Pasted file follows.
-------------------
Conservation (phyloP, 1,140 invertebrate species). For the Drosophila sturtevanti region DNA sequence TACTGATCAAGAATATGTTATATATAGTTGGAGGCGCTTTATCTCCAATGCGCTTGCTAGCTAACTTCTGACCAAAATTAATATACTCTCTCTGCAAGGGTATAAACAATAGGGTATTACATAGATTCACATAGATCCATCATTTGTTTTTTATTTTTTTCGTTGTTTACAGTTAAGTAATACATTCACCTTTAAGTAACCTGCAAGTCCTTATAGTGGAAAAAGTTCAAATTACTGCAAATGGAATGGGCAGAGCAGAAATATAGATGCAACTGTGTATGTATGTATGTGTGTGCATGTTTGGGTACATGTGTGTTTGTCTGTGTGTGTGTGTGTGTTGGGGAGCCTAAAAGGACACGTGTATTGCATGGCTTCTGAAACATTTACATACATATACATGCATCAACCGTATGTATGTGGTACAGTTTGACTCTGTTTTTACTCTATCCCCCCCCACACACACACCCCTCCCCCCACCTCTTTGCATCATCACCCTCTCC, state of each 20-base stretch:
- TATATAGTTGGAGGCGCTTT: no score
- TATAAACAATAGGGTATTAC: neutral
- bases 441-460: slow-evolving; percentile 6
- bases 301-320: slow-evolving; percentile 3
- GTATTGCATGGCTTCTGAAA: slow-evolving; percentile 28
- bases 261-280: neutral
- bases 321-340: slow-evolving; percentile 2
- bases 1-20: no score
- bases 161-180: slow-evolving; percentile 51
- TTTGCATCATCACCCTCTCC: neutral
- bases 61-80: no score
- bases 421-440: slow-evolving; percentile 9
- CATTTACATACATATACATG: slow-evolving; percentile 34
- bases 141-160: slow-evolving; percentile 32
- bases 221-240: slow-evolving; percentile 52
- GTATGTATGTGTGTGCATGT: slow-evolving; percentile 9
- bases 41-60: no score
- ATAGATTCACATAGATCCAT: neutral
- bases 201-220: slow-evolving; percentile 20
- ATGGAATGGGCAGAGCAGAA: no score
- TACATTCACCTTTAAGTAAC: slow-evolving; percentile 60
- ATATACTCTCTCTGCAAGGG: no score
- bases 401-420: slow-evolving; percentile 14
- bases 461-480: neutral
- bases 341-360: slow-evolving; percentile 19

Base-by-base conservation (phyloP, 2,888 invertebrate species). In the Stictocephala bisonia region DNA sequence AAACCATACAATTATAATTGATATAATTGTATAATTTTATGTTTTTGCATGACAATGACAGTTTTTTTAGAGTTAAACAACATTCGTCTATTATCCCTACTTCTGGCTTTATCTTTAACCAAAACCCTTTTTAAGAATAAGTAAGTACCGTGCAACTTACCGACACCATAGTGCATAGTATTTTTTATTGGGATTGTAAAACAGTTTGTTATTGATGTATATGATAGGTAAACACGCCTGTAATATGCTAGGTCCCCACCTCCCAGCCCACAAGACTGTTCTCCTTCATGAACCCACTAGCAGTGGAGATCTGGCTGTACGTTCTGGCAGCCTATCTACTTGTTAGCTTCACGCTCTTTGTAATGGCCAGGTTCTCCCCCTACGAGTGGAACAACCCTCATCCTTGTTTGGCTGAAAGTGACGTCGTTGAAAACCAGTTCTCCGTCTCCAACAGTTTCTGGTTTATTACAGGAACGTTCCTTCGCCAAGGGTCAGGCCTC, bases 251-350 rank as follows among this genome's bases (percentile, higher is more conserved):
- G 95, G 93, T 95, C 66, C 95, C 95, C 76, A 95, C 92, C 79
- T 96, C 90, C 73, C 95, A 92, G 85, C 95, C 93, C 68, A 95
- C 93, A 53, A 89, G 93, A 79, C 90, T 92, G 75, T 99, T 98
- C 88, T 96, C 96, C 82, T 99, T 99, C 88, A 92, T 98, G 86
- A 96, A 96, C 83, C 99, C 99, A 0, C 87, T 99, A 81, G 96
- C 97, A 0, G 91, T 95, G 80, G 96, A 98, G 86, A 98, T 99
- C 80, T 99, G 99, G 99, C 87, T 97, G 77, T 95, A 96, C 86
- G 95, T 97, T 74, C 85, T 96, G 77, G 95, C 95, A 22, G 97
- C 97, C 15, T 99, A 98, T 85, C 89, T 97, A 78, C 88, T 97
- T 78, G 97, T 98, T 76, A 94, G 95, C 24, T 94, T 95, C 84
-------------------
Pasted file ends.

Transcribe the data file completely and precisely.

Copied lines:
Conservation (phyloP, 1,140 invertebrate species). For the Drosophila sturtevanti region DNA sequence TACTGATCAAGAATATGTTATATATAGTTGGAGGCGCTTTATCTCCAATGCGCTTGCTAGCTAACTTCTGACCAAAATTAATATACTCTCTCTGCAAGGGTATAAACAATAGGGTATTACATAGATTCACATAGATCCATCATTTGTTTTTTATTTTTTTCGTTGTTTACAGTTAAGTAATACATTCACCTTTAAGTAACCTGCAAGTCCTTATAGTGGAAAAAGTTCAAATTACTGCAAATGGAATGGGCAGAGCAGAAATATAGATGCAACTGTGTATGTATGTATGTGTGTGCATGTTTGGGTACATGTGTGTTTGTCTGTGTGTGTGTGTGTGTTGGGGAGCCTAAAAGGACACGTGTATTGCATGGCTTCTGAAACATTTACATACATATACATGCATCAACCGTATGTATGTGGTACAGTTTGACTCTGTTTTTACTCTATCCCCCCCCACACACACACCCCTCCCCCCACCTCTTTGCATCATCACCCTCTCC, state of each 20-base stretch:
- TATATAGTTGGAGGCGCTTT: no score
- TATAAACAATAGGGTATTAC: neutral
- bases 441-460: slow-evolving; percentile 6
- bases 301-320: slow-evolving; percentile 3
- GTATTGCATGGCTTCTGAAA: slow-evolving; percentile 28
- bases 261-280: neutral
- bases 321-340: slow-evolving; percentile 2
- bases 1-20: no score
- bases 161-180: slow-evolving; percentile 51
- TTTGCATCATCACCCTCTCC: neutral
- bases 61-80: no score
- bases 421-440: slow-evolving; percentile 9
- CATTTACATACATATACATG: slow-evolving; percentile 34
- bases 141-160: slow-evolving; percentile 32
- bases 221-240: slow-evolving; percentile 52
- GTATGTATGTGTGTGCATGT: slow-evolving; percentile 9
- bases 41-60: no score
- ATAGATTCACATAGATCCAT: neutral
- bases 201-220: slow-evolving; percentile 20
- ATGGAATGGGCAGAGCAGAA: no score
- TACATTCACCTTTAAGTAAC: slow-evolving; percentile 60
- ATATACTCTCTCTGCAAGGG: no score
- bases 401-420: slow-evolving; percentile 14
- bases 461-480: neutral
- bases 341-360: slow-evolving; percentile 19

Base-by-base conservation (phyloP, 2,888 invertebrate species). In the Stictocephala bisonia region DNA sequence AAACCATACAATTATAATTGATATAATTGTATAATTTTATGTTTTTGCATGACAATGACAGTTTTTTTAGAGTTAAACAACATTCGTCTATTATCCCTACTTCTGGCTTTATCTTTAACCAAAACCCTTTTTAAGAATAAGTAAGTACCGTGCAACTTACCGACACCATAGTGCATAGTATTTTTTATTGGGATTGTAAAACAGTTTGTTATTGATGTATATGATAGGTAAACACGCCTGTAATATGCTAGGTCCCCACCTCCCAGCCCACAAGACTGTTCTCCTTCATGAACCCACTAGCAGTGGAGATCTGGCTGTACGTTCTGGCAGCCTATCTACTTGTTAGCTTCACGCTCTTTGTAATGGCCAGGTTCTCCCCCTACGAGTGGAACAACCCTCATCCTTGTTTGGCTGAAAGTGACGTCGTTGAAAACCAGTTCTCCGTCTCCAACAGTTTCTGGTTTATTACAGGAACGTTCCTTCGCCAAGGGTCAGGCCTC, bases 251-350 rank as follows among this genome's bases (percentile, higher is more conserved):
- G 95, G 93, T 95, C 66, C 95, C 95, C 76, A 95, C 92, C 79
- T 96, C 90, C 73, C 95, A 92, G 85, C 95, C 93, C 68, A 95
- C 93, A 53, A 89, G 93, A 79, C 90, T 92, G 75, T 99, T 98
- C 88, T 96, C 96, C 82, T 99, T 99, C 88, A 92, T 98, G 86
- A 96, A 96, C 83, C 99, C 99, A 0, C 87, T 99, A 81, G 96
- C 97, A 0, G 91, T 95, G 80, G 96, A 98, G 86, A 98, T 99
- C 80, T 99, G 99, G 99, C 87, T 97, G 77, T 95, A 96, C 86
- G 95, T 97, T 74, C 85, T 96, G 77, G 95, C 95, A 22, G 97
- C 97, C 15, T 99, A 98, T 85, C 89, T 97, A 78, C 88, T 97
- T 78, G 97, T 98, T 76, A 94, G 95, C 24, T 94, T 95, C 84